Tashkent – Uzbekistan’s lively capital

Arriving in Uzbekistan

In the plane to Tashkent a proper portion of meat is served, Soviet style. It comes with… more meat: A huge piece of turkey leg in a fat crust and as side dish two heavy sausages. A common proverb in Russia states “The Russian always wins.” Vegetables are obviously for losers.

Once landed we are immediately introduced to the Nation’s #1 sport: pushing and shoving. By the way it seems to be the only sport they exercise on a regular basis: The average Uzbek man and woman have rather stout features. I think this fits perfectly to the local woman fashion: velvet is the favored cloth, and it comes in floral prints or with glittery strass – most of the times both.

A homely feeling… behind the walls

Our guest house is in a district of Tashkent which at first glance looks peculiar to us: Besides walls and iron gates there is not much to see! It looks as if all houses have turned their backs towards the streets. Later we will learn that this type of living district is typical for Uzbekistan and that we should not judge from the outside looks: behind every wall hides a cozy backyard, where the social life takes place. The guest house is no exception and we find a few trees, some banks to sit on and a welcoming host family that receives us with a steaming pot of tea and warm words.

Guess what: Traveling can make you a millionaire in a minute!

Hell, yeah, we are happy to have sold our car in Georgia and thus have enough cash in hand when we enter Uzbekistan. Here, things are a bit different than back home: Money withdrawal from our bank account at the ATMs is possible – and of course at the official rates. What we did not know: there is an inofficial rate, which is almost double, that means changing your cash USD or EUR on the black market makes everything you pay in this country half as expensive.
We are lucky to meet a nice Belgian, who explains us the black market exchange rates and even exchanges his last local currency – the Uzbek Som – to us. By the way, the recently introduced top-end 5000-Som bill is worth about 1 US-Dollar (October 2015), and not very common in other places than the capital. Imagine us changing 100 Dollars and getting back a plastic bag full of 1000-Som notes as the money would not fit any of our pockets.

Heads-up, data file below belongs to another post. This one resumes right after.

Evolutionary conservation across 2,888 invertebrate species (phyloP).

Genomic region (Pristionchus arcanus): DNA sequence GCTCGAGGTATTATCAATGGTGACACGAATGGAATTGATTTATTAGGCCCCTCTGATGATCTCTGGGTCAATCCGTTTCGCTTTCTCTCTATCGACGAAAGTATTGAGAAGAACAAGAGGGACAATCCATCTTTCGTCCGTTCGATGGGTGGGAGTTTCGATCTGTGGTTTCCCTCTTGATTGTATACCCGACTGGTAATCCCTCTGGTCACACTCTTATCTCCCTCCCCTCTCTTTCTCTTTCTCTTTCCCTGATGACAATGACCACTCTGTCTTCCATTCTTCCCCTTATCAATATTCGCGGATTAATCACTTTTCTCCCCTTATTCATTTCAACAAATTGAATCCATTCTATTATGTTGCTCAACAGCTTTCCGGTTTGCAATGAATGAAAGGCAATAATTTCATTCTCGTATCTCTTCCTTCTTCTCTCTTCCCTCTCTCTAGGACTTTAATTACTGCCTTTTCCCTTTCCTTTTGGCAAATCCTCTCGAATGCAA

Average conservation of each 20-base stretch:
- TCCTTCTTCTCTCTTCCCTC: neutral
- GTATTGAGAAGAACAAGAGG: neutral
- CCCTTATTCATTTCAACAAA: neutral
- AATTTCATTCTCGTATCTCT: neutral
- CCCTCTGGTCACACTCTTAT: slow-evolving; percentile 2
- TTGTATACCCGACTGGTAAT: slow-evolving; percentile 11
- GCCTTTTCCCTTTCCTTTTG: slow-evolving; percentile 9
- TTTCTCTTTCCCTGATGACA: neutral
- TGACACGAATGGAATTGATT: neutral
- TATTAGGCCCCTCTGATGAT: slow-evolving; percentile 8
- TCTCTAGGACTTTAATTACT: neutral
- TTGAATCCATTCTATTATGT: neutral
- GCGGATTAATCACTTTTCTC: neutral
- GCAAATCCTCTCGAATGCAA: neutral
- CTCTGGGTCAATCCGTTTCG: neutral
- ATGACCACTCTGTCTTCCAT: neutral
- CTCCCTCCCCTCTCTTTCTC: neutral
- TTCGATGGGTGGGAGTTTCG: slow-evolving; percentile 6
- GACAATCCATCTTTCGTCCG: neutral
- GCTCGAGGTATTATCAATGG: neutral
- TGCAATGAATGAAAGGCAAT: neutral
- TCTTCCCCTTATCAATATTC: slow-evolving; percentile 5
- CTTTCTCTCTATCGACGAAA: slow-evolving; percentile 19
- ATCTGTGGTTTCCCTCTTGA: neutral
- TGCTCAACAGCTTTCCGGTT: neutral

Our favorite: Exploring the Chorsu Bazaar

We roam the sheer endless corridors of the Chorsu (that means “Grand”) Bazaar. Resembling a circus tent, the huge domed central building holds hundreds of counters offering meat, salads and dairy products. Looking down from the first floor (the nut and snacks compartment) the Bazaar looks a bit like a financial stock market after a farmers’ riot.

Also the buzz and hassle in the streets just outside the Grand Bazaarof Tashkent are enchanting. Several black market money exchangers sing „Change Dollar Euro Som“ in an endless repetition while a corpulent woman grabs firmly into her bra to store a bundle of Som notes from her last sale. You smell some fresh local flat breads rocking back and forth in huge baskets on the handles of the bakerboy’s bike passing by. Next to you a modified baby carriage serves as mobile sales counter for the lemon saleswoman. And so forth…

Sampling the entire street food stands we discover several culinary delights that day, including:

  • Uzbek Baklava (recipe)
  • Lagmon (a Schawarma like sandwich, russified by adding a huge blot of mayonnaise),
  • Small Sharon apples
  • Roasted apricot stones

Try them out when you have a chance!

Discovering Tashkent’s sights

The city itself does not have many historic sights. We begin our city walk at the impressively vast architectural complex Khazrati Imam – our first encounter with One Thousand and One Nights. Many more shall follow in the next weeks. Also the Juma Mosque next to the Chorsu Bazaar is a pretty, old building.

The old town’s alleys are nice, but you cannot see much more than wall and door, and an occasional bakery stall. In contrast to the appearance of the old town, the modern part of the town is built from scratch and reminds us of the bloodless buildings of Skopje, Macedonia.
Nevertheless, we absorb the top-notch socialistic architecture of Hotel Uzbekistan and walk around the proud statue of Amir Temur, the father of the nation, posing like Alexander the Great in Skopje in the saddle of a mighty, rearing stallion. In contrast to the Macedonian capital, the new city district has plenty of green areas, which adds a fresh, light touch to the concrete-heavy monuments making the area much more enjoyable.

Tip: Use the metro system and taxis to get around Tashkent – it is a too huge city to walk! Also, the marble walled metro stations themselves with crystal chandeliers are worth discovering.

With the old town on one hand and the modern town on the other, Tashkent seems a bit stuck in traditions, but halfway arrived in modernity. The capital’s colorful and very Uzbek scenes make a lovely experience no visitor should miss. Other cities in Uzbekistan are much more touristic and of less authentic character.

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